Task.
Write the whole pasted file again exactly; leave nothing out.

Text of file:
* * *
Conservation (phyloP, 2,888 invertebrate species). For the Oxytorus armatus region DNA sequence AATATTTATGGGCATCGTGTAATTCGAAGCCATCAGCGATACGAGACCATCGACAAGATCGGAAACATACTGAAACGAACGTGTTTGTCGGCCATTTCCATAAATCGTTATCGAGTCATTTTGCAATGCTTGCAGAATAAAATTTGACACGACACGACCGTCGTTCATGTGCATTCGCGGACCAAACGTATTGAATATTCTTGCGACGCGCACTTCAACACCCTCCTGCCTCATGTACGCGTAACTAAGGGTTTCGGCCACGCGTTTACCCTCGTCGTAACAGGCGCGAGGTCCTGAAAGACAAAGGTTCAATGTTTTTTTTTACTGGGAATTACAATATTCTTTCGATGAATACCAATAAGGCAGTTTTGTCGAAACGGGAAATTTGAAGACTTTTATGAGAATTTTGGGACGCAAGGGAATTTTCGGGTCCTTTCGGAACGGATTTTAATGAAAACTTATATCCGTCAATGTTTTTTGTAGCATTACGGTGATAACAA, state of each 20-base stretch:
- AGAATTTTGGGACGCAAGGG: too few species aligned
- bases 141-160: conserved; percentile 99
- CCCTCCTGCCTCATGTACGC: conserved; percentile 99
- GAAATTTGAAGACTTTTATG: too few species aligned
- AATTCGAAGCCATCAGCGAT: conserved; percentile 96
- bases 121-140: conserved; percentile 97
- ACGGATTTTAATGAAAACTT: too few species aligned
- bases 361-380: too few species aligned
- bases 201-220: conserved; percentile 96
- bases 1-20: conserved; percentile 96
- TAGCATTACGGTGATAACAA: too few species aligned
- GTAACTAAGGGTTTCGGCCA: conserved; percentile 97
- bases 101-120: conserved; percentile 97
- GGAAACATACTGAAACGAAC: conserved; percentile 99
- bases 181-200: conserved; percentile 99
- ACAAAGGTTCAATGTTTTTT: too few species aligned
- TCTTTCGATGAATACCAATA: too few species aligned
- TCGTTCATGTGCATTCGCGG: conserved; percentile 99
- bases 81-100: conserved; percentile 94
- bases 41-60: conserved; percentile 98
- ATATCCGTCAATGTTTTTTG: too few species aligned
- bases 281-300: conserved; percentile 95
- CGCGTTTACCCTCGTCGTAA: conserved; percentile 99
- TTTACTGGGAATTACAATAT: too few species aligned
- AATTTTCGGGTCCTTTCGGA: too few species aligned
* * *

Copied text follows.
Conservation (phyloP, 2,888 invertebrate species). For the Oxytorus armatus region DNA sequence AATATTTATGGGCATCGTGTAATTCGAAGCCATCAGCGATACGAGACCATCGACAAGATCGGAAACATACTGAAACGAACGTGTTTGTCGGCCATTTCCATAAATCGTTATCGAGTCATTTTGCAATGCTTGCAGAATAAAATTTGACACGACACGACCGTCGTTCATGTGCATTCGCGGACCAAACGTATTGAATATTCTTGCGACGCGCACTTCAACACCCTCCTGCCTCATGTACGCGTAACTAAGGGTTTCGGCCACGCGTTTACCCTCGTCGTAACAGGCGCGAGGTCCTGAAAGACAAAGGTTCAATGTTTTTTTTTACTGGGAATTACAATATTCTTTCGATGAATACCAATAAGGCAGTTTTGTCGAAACGGGAAATTTGAAGACTTTTATGAGAATTTTGGGACGCAAGGGAATTTTCGGGTCCTTTCGGAACGGATTTTAATGAAAACTTATATCCGTCAATGTTTTTTGTAGCATTACGGTGATAACAA, state of each 20-base stretch:
- AGAATTTTGGGACGCAAGGG: too few species aligned
- bases 141-160: conserved; percentile 99
- CCCTCCTGCCTCATGTACGC: conserved; percentile 99
- GAAATTTGAAGACTTTTATG: too few species aligned
- AATTCGAAGCCATCAGCGAT: conserved; percentile 96
- bases 121-140: conserved; percentile 97
- ACGGATTTTAATGAAAACTT: too few species aligned
- bases 361-380: too few species aligned
- bases 201-220: conserved; percentile 96
- bases 1-20: conserved; percentile 96
- TAGCATTACGGTGATAACAA: too few species aligned
- GTAACTAAGGGTTTCGGCCA: conserved; percentile 97
- bases 101-120: conserved; percentile 97
- GGAAACATACTGAAACGAAC: conserved; percentile 99
- bases 181-200: conserved; percentile 99
- ACAAAGGTTCAATGTTTTTT: too few species aligned
- TCTTTCGATGAATACCAATA: too few species aligned
- TCGTTCATGTGCATTCGCGG: conserved; percentile 99
- bases 81-100: conserved; percentile 94
- bases 41-60: conserved; percentile 98
- ATATCCGTCAATGTTTTTTG: too few species aligned
- bases 281-300: conserved; percentile 95
- CGCGTTTACCCTCGTCGTAA: conserved; percentile 99
- TTTACTGGGAATTACAATAT: too few species aligned
- AATTTTCGGGTCCTTTCGGA: too few species aligned